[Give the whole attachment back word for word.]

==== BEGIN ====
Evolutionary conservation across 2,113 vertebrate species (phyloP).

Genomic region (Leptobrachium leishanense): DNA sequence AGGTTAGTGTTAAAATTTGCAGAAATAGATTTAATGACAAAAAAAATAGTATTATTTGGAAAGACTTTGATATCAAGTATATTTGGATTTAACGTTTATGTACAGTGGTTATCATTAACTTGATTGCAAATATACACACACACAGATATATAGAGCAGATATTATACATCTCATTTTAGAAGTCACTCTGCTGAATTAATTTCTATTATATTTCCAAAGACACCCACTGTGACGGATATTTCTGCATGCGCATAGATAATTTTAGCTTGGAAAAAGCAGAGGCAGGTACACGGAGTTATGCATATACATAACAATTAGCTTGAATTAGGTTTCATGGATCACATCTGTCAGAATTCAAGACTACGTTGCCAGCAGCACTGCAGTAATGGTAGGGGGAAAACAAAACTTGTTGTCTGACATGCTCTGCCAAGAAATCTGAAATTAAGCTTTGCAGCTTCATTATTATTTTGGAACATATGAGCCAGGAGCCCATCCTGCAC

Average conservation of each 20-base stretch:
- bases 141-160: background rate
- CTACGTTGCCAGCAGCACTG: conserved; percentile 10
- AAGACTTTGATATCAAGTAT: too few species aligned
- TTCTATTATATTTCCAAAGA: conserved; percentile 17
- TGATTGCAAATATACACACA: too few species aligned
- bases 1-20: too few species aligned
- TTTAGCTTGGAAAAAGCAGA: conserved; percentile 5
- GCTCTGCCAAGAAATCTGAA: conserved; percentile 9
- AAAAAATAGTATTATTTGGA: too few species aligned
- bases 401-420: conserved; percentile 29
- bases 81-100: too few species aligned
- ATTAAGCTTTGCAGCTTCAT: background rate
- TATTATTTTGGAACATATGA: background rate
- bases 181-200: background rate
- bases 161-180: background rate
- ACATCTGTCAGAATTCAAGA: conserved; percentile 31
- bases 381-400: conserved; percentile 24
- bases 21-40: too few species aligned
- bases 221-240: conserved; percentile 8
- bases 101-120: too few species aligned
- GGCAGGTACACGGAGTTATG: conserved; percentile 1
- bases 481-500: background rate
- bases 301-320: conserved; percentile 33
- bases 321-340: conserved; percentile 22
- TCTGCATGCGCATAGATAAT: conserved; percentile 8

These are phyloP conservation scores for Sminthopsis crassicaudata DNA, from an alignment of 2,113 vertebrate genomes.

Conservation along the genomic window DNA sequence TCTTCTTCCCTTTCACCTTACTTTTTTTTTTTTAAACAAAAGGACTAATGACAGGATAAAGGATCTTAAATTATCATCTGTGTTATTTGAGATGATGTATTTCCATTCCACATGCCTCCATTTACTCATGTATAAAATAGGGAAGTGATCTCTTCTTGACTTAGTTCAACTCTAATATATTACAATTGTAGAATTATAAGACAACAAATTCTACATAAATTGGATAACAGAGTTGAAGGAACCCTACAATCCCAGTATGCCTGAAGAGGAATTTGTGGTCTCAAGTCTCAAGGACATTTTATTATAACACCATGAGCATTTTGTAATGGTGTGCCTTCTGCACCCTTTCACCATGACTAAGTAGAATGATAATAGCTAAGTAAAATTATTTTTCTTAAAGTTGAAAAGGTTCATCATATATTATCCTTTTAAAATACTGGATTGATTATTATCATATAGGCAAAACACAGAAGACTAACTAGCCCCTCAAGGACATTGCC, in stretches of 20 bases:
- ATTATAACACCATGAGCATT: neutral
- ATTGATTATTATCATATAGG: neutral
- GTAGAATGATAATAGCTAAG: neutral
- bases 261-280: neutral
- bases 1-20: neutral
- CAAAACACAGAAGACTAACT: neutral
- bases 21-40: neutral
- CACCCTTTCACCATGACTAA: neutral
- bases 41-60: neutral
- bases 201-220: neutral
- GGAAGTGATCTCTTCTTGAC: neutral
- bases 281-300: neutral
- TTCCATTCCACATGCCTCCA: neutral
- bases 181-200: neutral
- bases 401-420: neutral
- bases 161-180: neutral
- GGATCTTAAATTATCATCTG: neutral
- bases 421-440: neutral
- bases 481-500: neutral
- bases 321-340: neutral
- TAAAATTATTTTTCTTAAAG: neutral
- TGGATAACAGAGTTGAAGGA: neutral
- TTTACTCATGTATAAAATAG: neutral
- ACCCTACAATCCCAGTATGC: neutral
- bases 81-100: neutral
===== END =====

Evolutionary conservation across 2,113 vertebrate species (phyloP).

Genomic region (Leptobrachium leishanense): DNA sequence AGGTTAGTGTTAAAATTTGCAGAAATAGATTTAATGACAAAAAAAATAGTATTATTTGGAAAGACTTTGATATCAAGTATATTTGGATTTAACGTTTATGTACAGTGGTTATCATTAACTTGATTGCAAATATACACACACACAGATATATAGAGCAGATATTATACATCTCATTTTAGAAGTCACTCTGCTGAATTAATTTCTATTATATTTCCAAAGACACCCACTGTGACGGATATTTCTGCATGCGCATAGATAATTTTAGCTTGGAAAAAGCAGAGGCAGGTACACGGAGTTATGCATATACATAACAATTAGCTTGAATTAGGTTTCATGGATCACATCTGTCAGAATTCAAGACTACGTTGCCAGCAGCACTGCAGTAATGGTAGGGGGAAAACAAAACTTGTTGTCTGACATGCTCTGCCAAGAAATCTGAAATTAAGCTTTGCAGCTTCATTATTATTTTGGAACATATGAGCCAGGAGCCCATCCTGCAC

Average conservation of each 20-base stretch:
- bases 141-160: background rate
- CTACGTTGCCAGCAGCACTG: conserved; percentile 10
- AAGACTTTGATATCAAGTAT: too few species aligned
- TTCTATTATATTTCCAAAGA: conserved; percentile 17
- TGATTGCAAATATACACACA: too few species aligned
- bases 1-20: too few species aligned
- TTTAGCTTGGAAAAAGCAGA: conserved; percentile 5
- GCTCTGCCAAGAAATCTGAA: conserved; percentile 9
- AAAAAATAGTATTATTTGGA: too few species aligned
- bases 401-420: conserved; percentile 29
- bases 81-100: too few species aligned
- ATTAAGCTTTGCAGCTTCAT: background rate
- TATTATTTTGGAACATATGA: background rate
- bases 181-200: background rate
- bases 161-180: background rate
- ACATCTGTCAGAATTCAAGA: conserved; percentile 31
- bases 381-400: conserved; percentile 24
- bases 21-40: too few species aligned
- bases 221-240: conserved; percentile 8
- bases 101-120: too few species aligned
- GGCAGGTACACGGAGTTATG: conserved; percentile 1
- bases 481-500: background rate
- bases 301-320: conserved; percentile 33
- bases 321-340: conserved; percentile 22
- TCTGCATGCGCATAGATAAT: conserved; percentile 8

These are phyloP conservation scores for Sminthopsis crassicaudata DNA, from an alignment of 2,113 vertebrate genomes.

Conservation along the genomic window DNA sequence TCTTCTTCCCTTTCACCTTACTTTTTTTTTTTTAAACAAAAGGACTAATGACAGGATAAAGGATCTTAAATTATCATCTGTGTTATTTGAGATGATGTATTTCCATTCCACATGCCTCCATTTACTCATGTATAAAATAGGGAAGTGATCTCTTCTTGACTTAGTTCAACTCTAATATATTACAATTGTAGAATTATAAGACAACAAATTCTACATAAATTGGATAACAGAGTTGAAGGAACCCTACAATCCCAGTATGCCTGAAGAGGAATTTGTGGTCTCAAGTCTCAAGGACATTTTATTATAACACCATGAGCATTTTGTAATGGTGTGCCTTCTGCACCCTTTCACCATGACTAAGTAGAATGATAATAGCTAAGTAAAATTATTTTTCTTAAAGTTGAAAAGGTTCATCATATATTATCCTTTTAAAATACTGGATTGATTATTATCATATAGGCAAAACACAGAAGACTAACTAGCCCCTCAAGGACATTGCC, in stretches of 20 bases:
- ATTATAACACCATGAGCATT: neutral
- ATTGATTATTATCATATAGG: neutral
- GTAGAATGATAATAGCTAAG: neutral
- bases 261-280: neutral
- bases 1-20: neutral
- CAAAACACAGAAGACTAACT: neutral
- bases 21-40: neutral
- CACCCTTTCACCATGACTAA: neutral
- bases 41-60: neutral
- bases 201-220: neutral
- GGAAGTGATCTCTTCTTGAC: neutral
- bases 281-300: neutral
- TTCCATTCCACATGCCTCCA: neutral
- bases 181-200: neutral
- bases 401-420: neutral
- bases 161-180: neutral
- GGATCTTAAATTATCATCTG: neutral
- bases 421-440: neutral
- bases 481-500: neutral
- bases 321-340: neutral
- TAAAATTATTTTTCTTAAAG: neutral
- TGGATAACAGAGTTGAAGGA: neutral
- TTTACTCATGTATAAAATAG: neutral
- ACCCTACAATCCCAGTATGC: neutral
- bases 81-100: neutral